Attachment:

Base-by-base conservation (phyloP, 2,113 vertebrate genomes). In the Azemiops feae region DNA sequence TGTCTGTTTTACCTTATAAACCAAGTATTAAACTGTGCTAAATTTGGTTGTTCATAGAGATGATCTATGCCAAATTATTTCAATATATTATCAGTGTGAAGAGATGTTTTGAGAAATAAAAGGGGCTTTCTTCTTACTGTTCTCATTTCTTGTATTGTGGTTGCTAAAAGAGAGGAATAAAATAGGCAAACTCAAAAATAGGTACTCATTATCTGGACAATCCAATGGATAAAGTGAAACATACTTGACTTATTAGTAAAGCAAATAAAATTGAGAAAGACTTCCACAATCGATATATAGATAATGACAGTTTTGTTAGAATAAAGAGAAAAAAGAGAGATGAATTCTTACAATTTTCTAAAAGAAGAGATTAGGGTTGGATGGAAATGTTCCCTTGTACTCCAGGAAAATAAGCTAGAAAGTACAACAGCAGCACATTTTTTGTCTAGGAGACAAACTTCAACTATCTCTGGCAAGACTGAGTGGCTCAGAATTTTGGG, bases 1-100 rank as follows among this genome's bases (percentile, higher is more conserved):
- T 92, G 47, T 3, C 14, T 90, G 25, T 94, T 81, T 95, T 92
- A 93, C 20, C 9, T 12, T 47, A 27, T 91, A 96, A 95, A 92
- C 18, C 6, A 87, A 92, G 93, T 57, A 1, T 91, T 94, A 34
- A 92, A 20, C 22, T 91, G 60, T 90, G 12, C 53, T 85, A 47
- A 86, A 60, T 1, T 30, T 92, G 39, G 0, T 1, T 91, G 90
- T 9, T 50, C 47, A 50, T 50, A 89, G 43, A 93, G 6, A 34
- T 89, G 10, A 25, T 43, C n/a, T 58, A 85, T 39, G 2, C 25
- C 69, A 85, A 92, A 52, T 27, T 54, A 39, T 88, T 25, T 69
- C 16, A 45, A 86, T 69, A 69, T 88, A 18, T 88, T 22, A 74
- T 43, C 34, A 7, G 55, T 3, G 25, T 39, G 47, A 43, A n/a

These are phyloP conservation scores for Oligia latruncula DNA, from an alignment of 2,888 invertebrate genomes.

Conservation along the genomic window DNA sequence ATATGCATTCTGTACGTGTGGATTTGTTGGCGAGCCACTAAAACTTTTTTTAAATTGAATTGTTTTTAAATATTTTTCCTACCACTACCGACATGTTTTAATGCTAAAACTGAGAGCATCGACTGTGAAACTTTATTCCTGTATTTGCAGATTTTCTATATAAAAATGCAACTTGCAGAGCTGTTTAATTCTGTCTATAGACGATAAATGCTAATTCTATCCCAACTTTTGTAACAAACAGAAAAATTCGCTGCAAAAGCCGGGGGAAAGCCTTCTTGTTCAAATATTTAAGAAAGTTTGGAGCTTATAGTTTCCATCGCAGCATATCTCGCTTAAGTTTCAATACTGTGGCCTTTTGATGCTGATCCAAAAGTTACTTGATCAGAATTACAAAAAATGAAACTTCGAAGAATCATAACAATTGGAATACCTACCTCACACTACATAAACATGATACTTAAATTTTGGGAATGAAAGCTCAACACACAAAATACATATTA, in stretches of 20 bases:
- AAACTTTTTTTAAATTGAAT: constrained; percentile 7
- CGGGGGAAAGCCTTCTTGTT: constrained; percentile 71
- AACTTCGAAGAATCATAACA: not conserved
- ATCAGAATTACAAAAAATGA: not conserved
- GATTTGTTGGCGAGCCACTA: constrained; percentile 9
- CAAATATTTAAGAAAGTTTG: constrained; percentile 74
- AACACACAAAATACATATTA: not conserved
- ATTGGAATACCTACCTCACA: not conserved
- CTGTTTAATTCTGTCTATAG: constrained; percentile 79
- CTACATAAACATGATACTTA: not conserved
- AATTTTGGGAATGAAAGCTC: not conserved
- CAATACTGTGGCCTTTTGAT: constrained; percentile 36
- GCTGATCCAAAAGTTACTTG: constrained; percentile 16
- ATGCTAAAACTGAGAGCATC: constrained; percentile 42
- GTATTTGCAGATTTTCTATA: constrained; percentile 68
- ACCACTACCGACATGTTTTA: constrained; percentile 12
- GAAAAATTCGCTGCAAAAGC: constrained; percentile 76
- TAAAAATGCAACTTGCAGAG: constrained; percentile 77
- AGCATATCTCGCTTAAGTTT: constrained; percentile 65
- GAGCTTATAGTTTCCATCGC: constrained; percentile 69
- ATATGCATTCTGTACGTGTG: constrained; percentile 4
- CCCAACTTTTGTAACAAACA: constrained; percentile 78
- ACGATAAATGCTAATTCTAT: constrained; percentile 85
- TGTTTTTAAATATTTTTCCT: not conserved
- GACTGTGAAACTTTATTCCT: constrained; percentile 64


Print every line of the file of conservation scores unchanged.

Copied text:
Base-by-base conservation (phyloP, 2,113 vertebrate genomes). In the Azemiops feae region DNA sequence TGTCTGTTTTACCTTATAAACCAAGTATTAAACTGTGCTAAATTTGGTTGTTCATAGAGATGATCTATGCCAAATTATTTCAATATATTATCAGTGTGAAGAGATGTTTTGAGAAATAAAAGGGGCTTTCTTCTTACTGTTCTCATTTCTTGTATTGTGGTTGCTAAAAGAGAGGAATAAAATAGGCAAACTCAAAAATAGGTACTCATTATCTGGACAATCCAATGGATAAAGTGAAACATACTTGACTTATTAGTAAAGCAAATAAAATTGAGAAAGACTTCCACAATCGATATATAGATAATGACAGTTTTGTTAGAATAAAGAGAAAAAAGAGAGATGAATTCTTACAATTTTCTAAAAGAAGAGATTAGGGTTGGATGGAAATGTTCCCTTGTACTCCAGGAAAATAAGCTAGAAAGTACAACAGCAGCACATTTTTTGTCTAGGAGACAAACTTCAACTATCTCTGGCAAGACTGAGTGGCTCAGAATTTTGGG, bases 1-100 rank as follows among this genome's bases (percentile, higher is more conserved):
- T 92, G 47, T 3, C 14, T 90, G 25, T 94, T 81, T 95, T 92
- A 93, C 20, C 9, T 12, T 47, A 27, T 91, A 96, A 95, A 92
- C 18, C 6, A 87, A 92, G 93, T 57, A 1, T 91, T 94, A 34
- A 92, A 20, C 22, T 91, G 60, T 90, G 12, C 53, T 85, A 47
- A 86, A 60, T 1, T 30, T 92, G 39, G 0, T 1, T 91, G 90
- T 9, T 50, C 47, A 50, T 50, A 89, G 43, A 93, G 6, A 34
- T 89, G 10, A 25, T 43, C n/a, T 58, A 85, T 39, G 2, C 25
- C 69, A 85, A 92, A 52, T 27, T 54, A 39, T 88, T 25, T 69
- C 16, A 45, A 86, T 69, A 69, T 88, A 18, T 88, T 22, A 74
- T 43, C 34, A 7, G 55, T 3, G 25, T 39, G 47, A 43, A n/a

These are phyloP conservation scores for Oligia latruncula DNA, from an alignment of 2,888 invertebrate genomes.

Conservation along the genomic window DNA sequence ATATGCATTCTGTACGTGTGGATTTGTTGGCGAGCCACTAAAACTTTTTTTAAATTGAATTGTTTTTAAATATTTTTCCTACCACTACCGACATGTTTTAATGCTAAAACTGAGAGCATCGACTGTGAAACTTTATTCCTGTATTTGCAGATTTTCTATATAAAAATGCAACTTGCAGAGCTGTTTAATTCTGTCTATAGACGATAAATGCTAATTCTATCCCAACTTTTGTAACAAACAGAAAAATTCGCTGCAAAAGCCGGGGGAAAGCCTTCTTGTTCAAATATTTAAGAAAGTTTGGAGCTTATAGTTTCCATCGCAGCATATCTCGCTTAAGTTTCAATACTGTGGCCTTTTGATGCTGATCCAAAAGTTACTTGATCAGAATTACAAAAAATGAAACTTCGAAGAATCATAACAATTGGAATACCTACCTCACACTACATAAACATGATACTTAAATTTTGGGAATGAAAGCTCAACACACAAAATACATATTA, in stretches of 20 bases:
- AAACTTTTTTTAAATTGAAT: constrained; percentile 7
- CGGGGGAAAGCCTTCTTGTT: constrained; percentile 71
- AACTTCGAAGAATCATAACA: not conserved
- ATCAGAATTACAAAAAATGA: not conserved
- GATTTGTTGGCGAGCCACTA: constrained; percentile 9
- CAAATATTTAAGAAAGTTTG: constrained; percentile 74
- AACACACAAAATACATATTA: not conserved
- ATTGGAATACCTACCTCACA: not conserved
- CTGTTTAATTCTGTCTATAG: constrained; percentile 79
- CTACATAAACATGATACTTA: not conserved
- AATTTTGGGAATGAAAGCTC: not conserved
- CAATACTGTGGCCTTTTGAT: constrained; percentile 36
- GCTGATCCAAAAGTTACTTG: constrained; percentile 16
- ATGCTAAAACTGAGAGCATC: constrained; percentile 42
- GTATTTGCAGATTTTCTATA: constrained; percentile 68
- ACCACTACCGACATGTTTTA: constrained; percentile 12
- GAAAAATTCGCTGCAAAAGC: constrained; percentile 76
- TAAAAATGCAACTTGCAGAG: constrained; percentile 77
- AGCATATCTCGCTTAAGTTT: constrained; percentile 65
- GAGCTTATAGTTTCCATCGC: constrained; percentile 69
- ATATGCATTCTGTACGTGTG: constrained; percentile 4
- CCCAACTTTTGTAACAAACA: constrained; percentile 78
- ACGATAAATGCTAATTCTAT: constrained; percentile 85
- TGTTTTTAAATATTTTTCCT: not conserved
- GACTGTGAAACTTTATTCCT: constrained; percentile 64